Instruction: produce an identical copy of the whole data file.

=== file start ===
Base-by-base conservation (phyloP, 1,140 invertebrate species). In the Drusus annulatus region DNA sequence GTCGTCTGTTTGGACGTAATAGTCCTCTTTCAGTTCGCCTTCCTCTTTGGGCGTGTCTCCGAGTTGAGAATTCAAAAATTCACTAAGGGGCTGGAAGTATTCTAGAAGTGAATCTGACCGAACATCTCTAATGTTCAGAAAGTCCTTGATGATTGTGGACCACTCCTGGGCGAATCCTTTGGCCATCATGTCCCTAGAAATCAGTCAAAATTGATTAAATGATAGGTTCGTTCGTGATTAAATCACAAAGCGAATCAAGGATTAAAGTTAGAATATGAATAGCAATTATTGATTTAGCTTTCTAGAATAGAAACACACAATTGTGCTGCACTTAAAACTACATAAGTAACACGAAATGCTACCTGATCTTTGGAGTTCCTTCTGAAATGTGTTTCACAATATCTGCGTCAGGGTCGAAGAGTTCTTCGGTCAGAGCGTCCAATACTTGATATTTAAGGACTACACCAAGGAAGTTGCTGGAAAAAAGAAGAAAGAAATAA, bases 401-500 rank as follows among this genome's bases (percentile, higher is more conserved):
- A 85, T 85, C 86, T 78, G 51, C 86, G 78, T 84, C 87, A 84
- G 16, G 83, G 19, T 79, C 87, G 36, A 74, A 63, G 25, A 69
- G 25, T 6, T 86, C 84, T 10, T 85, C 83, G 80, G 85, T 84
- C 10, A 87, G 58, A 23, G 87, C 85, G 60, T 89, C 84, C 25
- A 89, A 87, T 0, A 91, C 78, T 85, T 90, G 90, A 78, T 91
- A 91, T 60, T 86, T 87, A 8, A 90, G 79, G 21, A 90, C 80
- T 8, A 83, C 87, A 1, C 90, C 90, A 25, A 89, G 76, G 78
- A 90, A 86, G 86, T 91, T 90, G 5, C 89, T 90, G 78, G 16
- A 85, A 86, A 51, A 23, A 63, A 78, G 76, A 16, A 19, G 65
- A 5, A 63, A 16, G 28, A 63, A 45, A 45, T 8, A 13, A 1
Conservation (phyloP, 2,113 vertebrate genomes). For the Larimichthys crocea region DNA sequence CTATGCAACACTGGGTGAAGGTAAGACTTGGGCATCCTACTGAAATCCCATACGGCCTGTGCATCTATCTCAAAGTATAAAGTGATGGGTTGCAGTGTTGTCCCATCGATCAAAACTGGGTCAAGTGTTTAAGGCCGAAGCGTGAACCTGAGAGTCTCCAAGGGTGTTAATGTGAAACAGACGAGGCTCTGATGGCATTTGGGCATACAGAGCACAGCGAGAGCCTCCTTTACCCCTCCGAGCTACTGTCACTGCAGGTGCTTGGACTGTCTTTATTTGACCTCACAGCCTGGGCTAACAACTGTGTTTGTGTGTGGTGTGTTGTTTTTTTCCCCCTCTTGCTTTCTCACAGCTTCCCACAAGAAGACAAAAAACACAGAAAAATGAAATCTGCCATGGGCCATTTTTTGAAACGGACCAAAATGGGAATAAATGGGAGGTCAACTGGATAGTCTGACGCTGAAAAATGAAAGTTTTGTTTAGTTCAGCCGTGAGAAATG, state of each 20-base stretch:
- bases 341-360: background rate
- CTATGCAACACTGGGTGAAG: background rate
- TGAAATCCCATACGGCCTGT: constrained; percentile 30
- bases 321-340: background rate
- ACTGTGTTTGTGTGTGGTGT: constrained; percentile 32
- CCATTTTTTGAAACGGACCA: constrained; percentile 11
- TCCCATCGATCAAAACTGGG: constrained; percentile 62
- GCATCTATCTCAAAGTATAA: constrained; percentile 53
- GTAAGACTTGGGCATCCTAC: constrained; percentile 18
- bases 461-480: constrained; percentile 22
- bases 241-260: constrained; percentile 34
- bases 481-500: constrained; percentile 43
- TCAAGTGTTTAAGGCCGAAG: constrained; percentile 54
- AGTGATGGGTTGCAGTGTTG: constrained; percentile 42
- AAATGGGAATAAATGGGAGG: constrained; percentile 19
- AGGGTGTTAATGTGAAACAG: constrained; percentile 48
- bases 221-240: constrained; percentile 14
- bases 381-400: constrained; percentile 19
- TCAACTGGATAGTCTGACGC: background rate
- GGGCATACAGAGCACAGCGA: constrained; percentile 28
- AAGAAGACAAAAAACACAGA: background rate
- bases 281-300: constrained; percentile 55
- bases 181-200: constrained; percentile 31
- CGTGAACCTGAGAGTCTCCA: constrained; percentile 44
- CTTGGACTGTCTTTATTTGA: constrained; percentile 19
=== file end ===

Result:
Base-by-base conservation (phyloP, 1,140 invertebrate species). In the Drusus annulatus region DNA sequence GTCGTCTGTTTGGACGTAATAGTCCTCTTTCAGTTCGCCTTCCTCTTTGGGCGTGTCTCCGAGTTGAGAATTCAAAAATTCACTAAGGGGCTGGAAGTATTCTAGAAGTGAATCTGACCGAACATCTCTAATGTTCAGAAAGTCCTTGATGATTGTGGACCACTCCTGGGCGAATCCTTTGGCCATCATGTCCCTAGAAATCAGTCAAAATTGATTAAATGATAGGTTCGTTCGTGATTAAATCACAAAGCGAATCAAGGATTAAAGTTAGAATATGAATAGCAATTATTGATTTAGCTTTCTAGAATAGAAACACACAATTGTGCTGCACTTAAAACTACATAAGTAACACGAAATGCTACCTGATCTTTGGAGTTCCTTCTGAAATGTGTTTCACAATATCTGCGTCAGGGTCGAAGAGTTCTTCGGTCAGAGCGTCCAATACTTGATATTTAAGGACTACACCAAGGAAGTTGCTGGAAAAAAGAAGAAAGAAATAA, bases 401-500 rank as follows among this genome's bases (percentile, higher is more conserved):
- A 85, T 85, C 86, T 78, G 51, C 86, G 78, T 84, C 87, A 84
- G 16, G 83, G 19, T 79, C 87, G 36, A 74, A 63, G 25, A 69
- G 25, T 6, T 86, C 84, T 10, T 85, C 83, G 80, G 85, T 84
- C 10, A 87, G 58, A 23, G 87, C 85, G 60, T 89, C 84, C 25
- A 89, A 87, T 0, A 91, C 78, T 85, T 90, G 90, A 78, T 91
- A 91, T 60, T 86, T 87, A 8, A 90, G 79, G 21, A 90, C 80
- T 8, A 83, C 87, A 1, C 90, C 90, A 25, A 89, G 76, G 78
- A 90, A 86, G 86, T 91, T 90, G 5, C 89, T 90, G 78, G 16
- A 85, A 86, A 51, A 23, A 63, A 78, G 76, A 16, A 19, G 65
- A 5, A 63, A 16, G 28, A 63, A 45, A 45, T 8, A 13, A 1
Conservation (phyloP, 2,113 vertebrate genomes). For the Larimichthys crocea region DNA sequence CTATGCAACACTGGGTGAAGGTAAGACTTGGGCATCCTACTGAAATCCCATACGGCCTGTGCATCTATCTCAAAGTATAAAGTGATGGGTTGCAGTGTTGTCCCATCGATCAAAACTGGGTCAAGTGTTTAAGGCCGAAGCGTGAACCTGAGAGTCTCCAAGGGTGTTAATGTGAAACAGACGAGGCTCTGATGGCATTTGGGCATACAGAGCACAGCGAGAGCCTCCTTTACCCCTCCGAGCTACTGTCACTGCAGGTGCTTGGACTGTCTTTATTTGACCTCACAGCCTGGGCTAACAACTGTGTTTGTGTGTGGTGTGTTGTTTTTTTCCCCCTCTTGCTTTCTCACAGCTTCCCACAAGAAGACAAAAAACACAGAAAAATGAAATCTGCCATGGGCCATTTTTTGAAACGGACCAAAATGGGAATAAATGGGAGGTCAACTGGATAGTCTGACGCTGAAAAATGAAAGTTTTGTTTAGTTCAGCCGTGAGAAATG, state of each 20-base stretch:
- bases 341-360: background rate
- CTATGCAACACTGGGTGAAG: background rate
- TGAAATCCCATACGGCCTGT: constrained; percentile 30
- bases 321-340: background rate
- ACTGTGTTTGTGTGTGGTGT: constrained; percentile 32
- CCATTTTTTGAAACGGACCA: constrained; percentile 11
- TCCCATCGATCAAAACTGGG: constrained; percentile 62
- GCATCTATCTCAAAGTATAA: constrained; percentile 53
- GTAAGACTTGGGCATCCTAC: constrained; percentile 18
- bases 461-480: constrained; percentile 22
- bases 241-260: constrained; percentile 34
- bases 481-500: constrained; percentile 43
- TCAAGTGTTTAAGGCCGAAG: constrained; percentile 54
- AGTGATGGGTTGCAGTGTTG: constrained; percentile 42
- AAATGGGAATAAATGGGAGG: constrained; percentile 19
- AGGGTGTTAATGTGAAACAG: constrained; percentile 48
- bases 221-240: constrained; percentile 14
- bases 381-400: constrained; percentile 19
- TCAACTGGATAGTCTGACGC: background rate
- GGGCATACAGAGCACAGCGA: constrained; percentile 28
- AAGAAGACAAAAAACACAGA: background rate
- bases 281-300: constrained; percentile 55
- bases 181-200: constrained; percentile 31
- CGTGAACCTGAGAGTCTCCA: constrained; percentile 44
- CTTGGACTGTCTTTATTTGA: constrained; percentile 19